The public health community is a great advocate for breastfeeding–and why not?  Breastfeeding is not only the normal way mammals feed their young, it’s the ideal way, and it’s almost free.

On the other hand, some human mothers struggle with breastfeeding, sometimes because they don’t get the support they need, they have severe postpartum depression, they need to take incompatible medications, they have been sexually abused, or a whole host of other reasons.  Sometimes it just doesn’t work out, and the most important thing a baby needs is loving parents.  The risks associated with formula feeding are relatively slight compared to its benefits for many families.  Guilt tripping women about formula feeding is shameful.

That said, companies spend about 8 billion (yes, billion) dollars per year marketing infant formula, and they also have a trade group, the International Formula Council (IFC), that does lobbying and other advocacy on behalf of manufacturers. The IFC also sets up sham maternal advocacy sites to press the idea that breastfeeding advocates want to take away the right to bottlefeed.  In contrast, La Leche League International (LLL), the best-known breastfeeding advocacy group, has an annual budget of about 3.5 million.  I find La Leche League’s philosophy falls into demagoguery, especially regarding gender and parenting, but that’s what the breastfeeders have.  LLL is certainly a David to the Goliath IFC.

The American Public Health Association (APHA) has been a great supporter of breastfeeding, and they created a new policy statement on the topic at their 2013 annual meeting.  Their press release states that their Breastfeeding Call to Action (emphasis mine):

Continues APHA’s strong support of breastfeeding and recognizes efforts to increase breastfeeding rates and narrow breastfeeding disparities as fundamental public health issues. Calls for increasing access to lactation services, especially among under-served populations, and making sure such services are properly reimbursed. Also urges restricting infant formula marketing practices that can discourage breastfeeding, promoting breastfeeding in developing nations to help decrease HIV infection rates and endorsing the breastfeeding actions outlined in the 2013 federal “Report of the Secretary’s Advisory Committee on Infant Mortality.”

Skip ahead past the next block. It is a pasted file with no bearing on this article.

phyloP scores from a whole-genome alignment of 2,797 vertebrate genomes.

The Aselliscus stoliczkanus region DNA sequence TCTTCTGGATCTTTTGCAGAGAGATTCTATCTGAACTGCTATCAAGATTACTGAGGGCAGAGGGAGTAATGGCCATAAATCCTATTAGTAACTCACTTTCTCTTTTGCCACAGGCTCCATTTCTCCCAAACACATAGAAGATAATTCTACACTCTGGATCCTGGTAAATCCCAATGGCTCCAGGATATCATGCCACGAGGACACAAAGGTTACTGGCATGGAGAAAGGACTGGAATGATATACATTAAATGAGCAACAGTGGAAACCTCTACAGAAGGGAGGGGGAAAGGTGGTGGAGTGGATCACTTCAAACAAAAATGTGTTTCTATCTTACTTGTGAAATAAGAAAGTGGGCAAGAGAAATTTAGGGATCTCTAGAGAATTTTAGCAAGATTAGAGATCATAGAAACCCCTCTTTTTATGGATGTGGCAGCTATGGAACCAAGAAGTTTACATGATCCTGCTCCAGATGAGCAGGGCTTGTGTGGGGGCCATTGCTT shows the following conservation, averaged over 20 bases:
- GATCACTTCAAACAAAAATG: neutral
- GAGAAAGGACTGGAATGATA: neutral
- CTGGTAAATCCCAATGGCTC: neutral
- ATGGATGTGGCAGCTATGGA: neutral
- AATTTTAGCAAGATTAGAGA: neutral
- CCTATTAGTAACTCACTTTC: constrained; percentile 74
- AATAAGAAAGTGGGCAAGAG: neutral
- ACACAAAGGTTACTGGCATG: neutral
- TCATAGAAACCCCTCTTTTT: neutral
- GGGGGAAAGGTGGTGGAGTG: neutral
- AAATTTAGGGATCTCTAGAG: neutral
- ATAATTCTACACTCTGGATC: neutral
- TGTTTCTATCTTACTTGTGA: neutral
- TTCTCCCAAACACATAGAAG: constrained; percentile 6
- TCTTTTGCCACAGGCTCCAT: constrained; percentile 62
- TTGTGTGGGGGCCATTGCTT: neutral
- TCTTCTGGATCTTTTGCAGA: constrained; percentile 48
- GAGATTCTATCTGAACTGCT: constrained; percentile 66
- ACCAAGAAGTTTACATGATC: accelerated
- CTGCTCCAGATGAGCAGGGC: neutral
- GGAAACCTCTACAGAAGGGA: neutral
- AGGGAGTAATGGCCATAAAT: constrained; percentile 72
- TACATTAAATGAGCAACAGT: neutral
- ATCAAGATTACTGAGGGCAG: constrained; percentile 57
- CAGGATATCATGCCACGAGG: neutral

The thing is, there is already a policy on formula marketing practices from the World Health Organization.  It’s official title is the WHO International Code of Marketing of Breast-Milk Substitutes (the WHO Code for short), and it was published in 1981.  The United States was the only member nation in the world that did not vote to adopt the code, and it wasn’t until 1994 that President Clinton finally signed on.  The U.S. Breastfeeding Committee has a quick version of the WHO Code:

  • NO advertising of breast milk substitutes directly to the public.
  • NO free samples to mothers.
  • NO promotion of products in health care facilities.
  • NO company “mothercraft” nurses to advise mothers.
  • NO gifts or personal samples to health workers.
  • NO words or pictures idealizing artificial feeding, including pictures of infants on the products.
  • Information to health workers should be scientific and factual.
  • All information on artificial feeding, including the labels, should explain the benefits of breastfeeding, and the costs and hazards associated with artificial feeding.